Synopses & Reviews
Kennewick Man, known as the Ancient One to Native Americans, has been the lightning rod for conflict between archaeologists and indigenous peoples in the United States. A decade-long legal case pitted scientists against Native American communities and highlighted the shortcomings of the Native American Graves and Repatriation Act (NAGPRA), designed to protect Native remains. In this volume, we hear from the many sides of this issueand#8212;archaeologists, tribal leaders, and othersand#8212;as well as views from the international community. The wider implications of the case and its resolution is explored. Comparisons are made to similar cases in other countries and how they have been handled. Appendixes provide the legal decisions, appeals, and chronology to allow full exploration of this landmark legal struggle. An ideal starting point for discussion of this case in anthropology, archaeology, Native American studies, and cultural property law courses. Sponsored by the World Archaeological Congress.
andquot;Much relevant scholarship on American Indians today is taking a new approach toward collaborative processes. In the best scenario tribal voices are leading the discussion, no longer treated by outside scholars as subjects of interest but as scholars themselves and as partners in the discourse. No recent case seems to have had a need for these collaborative processes and thoughtful voices to lend themselves to more than that of the case of the Ancient One. The contents of this book reveal a connected series of voices, all of which have either a personal stake in or a well-thought-out and meaningful take on the plight and fate of this nine-thousand-year-old figure. Readers can view this book, with its short, palatable essays, metaphorically as a conversation among friends and interested parties who are perhaps sitting around a virtual coffee table where serious discussion is taking place, with all of the urgency of life, death, and the spiritual realm at stake. The importance of the fact that repatriation is continuing along, progressing from a movement to a wellpracticed implementation of tribal rights and sovereignty, is well emphasized among these pages.andquot;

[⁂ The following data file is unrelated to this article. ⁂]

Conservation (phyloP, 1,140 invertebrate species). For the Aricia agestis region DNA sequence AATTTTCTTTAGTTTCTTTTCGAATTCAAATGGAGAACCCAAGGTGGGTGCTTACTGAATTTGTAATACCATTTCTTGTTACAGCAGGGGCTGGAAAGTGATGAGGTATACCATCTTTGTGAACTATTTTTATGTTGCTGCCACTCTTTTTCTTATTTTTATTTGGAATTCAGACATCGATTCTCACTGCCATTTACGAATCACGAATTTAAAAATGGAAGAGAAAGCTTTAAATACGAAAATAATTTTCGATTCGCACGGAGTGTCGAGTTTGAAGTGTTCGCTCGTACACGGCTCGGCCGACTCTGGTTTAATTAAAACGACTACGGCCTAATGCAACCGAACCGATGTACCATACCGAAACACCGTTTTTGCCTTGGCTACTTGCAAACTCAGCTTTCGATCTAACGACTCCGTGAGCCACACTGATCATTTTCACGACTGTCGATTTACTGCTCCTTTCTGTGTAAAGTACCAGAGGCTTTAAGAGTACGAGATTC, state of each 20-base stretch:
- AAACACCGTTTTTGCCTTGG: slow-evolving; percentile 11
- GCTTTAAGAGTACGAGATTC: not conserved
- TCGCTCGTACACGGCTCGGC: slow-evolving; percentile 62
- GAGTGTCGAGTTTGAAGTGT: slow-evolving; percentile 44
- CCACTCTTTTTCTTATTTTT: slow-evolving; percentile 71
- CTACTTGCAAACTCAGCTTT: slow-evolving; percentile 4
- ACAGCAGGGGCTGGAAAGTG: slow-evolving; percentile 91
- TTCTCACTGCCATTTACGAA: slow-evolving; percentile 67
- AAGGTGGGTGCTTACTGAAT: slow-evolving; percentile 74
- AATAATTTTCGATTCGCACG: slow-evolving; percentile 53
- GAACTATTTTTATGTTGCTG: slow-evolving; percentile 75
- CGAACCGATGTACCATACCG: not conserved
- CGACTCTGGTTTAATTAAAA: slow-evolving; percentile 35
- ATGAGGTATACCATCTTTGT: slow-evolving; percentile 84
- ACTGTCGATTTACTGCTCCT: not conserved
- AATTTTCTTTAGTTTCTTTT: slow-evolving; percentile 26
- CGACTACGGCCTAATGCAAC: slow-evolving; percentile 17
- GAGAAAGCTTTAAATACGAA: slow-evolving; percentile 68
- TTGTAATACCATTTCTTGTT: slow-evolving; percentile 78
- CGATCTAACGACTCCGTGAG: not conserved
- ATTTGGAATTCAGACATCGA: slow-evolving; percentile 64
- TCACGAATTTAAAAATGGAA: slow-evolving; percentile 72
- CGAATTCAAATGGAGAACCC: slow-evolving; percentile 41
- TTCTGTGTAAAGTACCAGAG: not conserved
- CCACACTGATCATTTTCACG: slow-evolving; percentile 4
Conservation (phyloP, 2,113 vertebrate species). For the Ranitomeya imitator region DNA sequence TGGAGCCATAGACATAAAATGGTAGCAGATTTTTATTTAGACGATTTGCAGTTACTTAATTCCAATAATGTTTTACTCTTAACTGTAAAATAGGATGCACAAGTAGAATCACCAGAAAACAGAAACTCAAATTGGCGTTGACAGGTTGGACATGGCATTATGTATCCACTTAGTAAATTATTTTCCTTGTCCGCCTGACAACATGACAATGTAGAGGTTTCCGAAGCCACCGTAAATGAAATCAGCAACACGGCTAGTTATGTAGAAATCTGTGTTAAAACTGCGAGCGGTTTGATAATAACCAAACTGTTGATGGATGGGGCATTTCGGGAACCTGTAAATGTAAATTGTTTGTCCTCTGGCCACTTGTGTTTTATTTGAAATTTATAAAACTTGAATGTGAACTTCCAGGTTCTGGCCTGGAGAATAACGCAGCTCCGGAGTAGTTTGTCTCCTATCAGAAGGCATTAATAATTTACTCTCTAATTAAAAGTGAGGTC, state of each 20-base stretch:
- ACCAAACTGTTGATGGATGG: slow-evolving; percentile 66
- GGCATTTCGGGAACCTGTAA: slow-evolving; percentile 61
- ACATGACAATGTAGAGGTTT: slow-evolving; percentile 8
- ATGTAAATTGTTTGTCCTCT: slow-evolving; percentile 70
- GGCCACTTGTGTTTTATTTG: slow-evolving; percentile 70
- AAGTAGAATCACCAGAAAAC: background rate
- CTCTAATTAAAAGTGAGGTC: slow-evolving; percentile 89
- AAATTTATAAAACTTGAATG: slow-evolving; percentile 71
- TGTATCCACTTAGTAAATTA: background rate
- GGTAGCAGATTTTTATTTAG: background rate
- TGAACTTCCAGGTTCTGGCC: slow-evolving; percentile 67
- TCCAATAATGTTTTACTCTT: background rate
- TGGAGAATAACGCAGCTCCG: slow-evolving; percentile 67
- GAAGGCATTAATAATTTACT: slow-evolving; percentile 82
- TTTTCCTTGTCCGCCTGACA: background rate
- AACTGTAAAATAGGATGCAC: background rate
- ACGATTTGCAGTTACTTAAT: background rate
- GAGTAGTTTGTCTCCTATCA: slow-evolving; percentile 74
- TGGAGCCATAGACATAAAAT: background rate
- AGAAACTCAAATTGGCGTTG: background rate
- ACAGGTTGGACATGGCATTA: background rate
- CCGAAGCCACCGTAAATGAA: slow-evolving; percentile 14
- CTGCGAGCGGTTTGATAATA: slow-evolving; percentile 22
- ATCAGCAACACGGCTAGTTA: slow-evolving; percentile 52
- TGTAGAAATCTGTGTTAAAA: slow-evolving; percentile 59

-Jennifer Karson Engum, American Indian Quarterly
Presents multiple viewpoints on the Kennewick Man case, a lightning rod for conflict between archaeologists and Native Americans over the control of indigenous remains.
About the Author
Heather Burke is in the Department of Archaeology, Flinders University, and an expert on Australian historical archaeology. In 2010 she was honored as one of Flinders University's top instructors. Claire Smith is in the Department of Archaeology at Flinders University, Australia, and President of the World Archaeological Congress. Dorothy Lippert is in the Repatriation Office of the National Museum of Natural History, Smithsonian Institution. Joe Watkins is chair of the American Indian Studies Department at University of Oklahoma. Larry Zimmerman is Professor of Anthropology and Museum Studies at Indiana University, Indianapolis.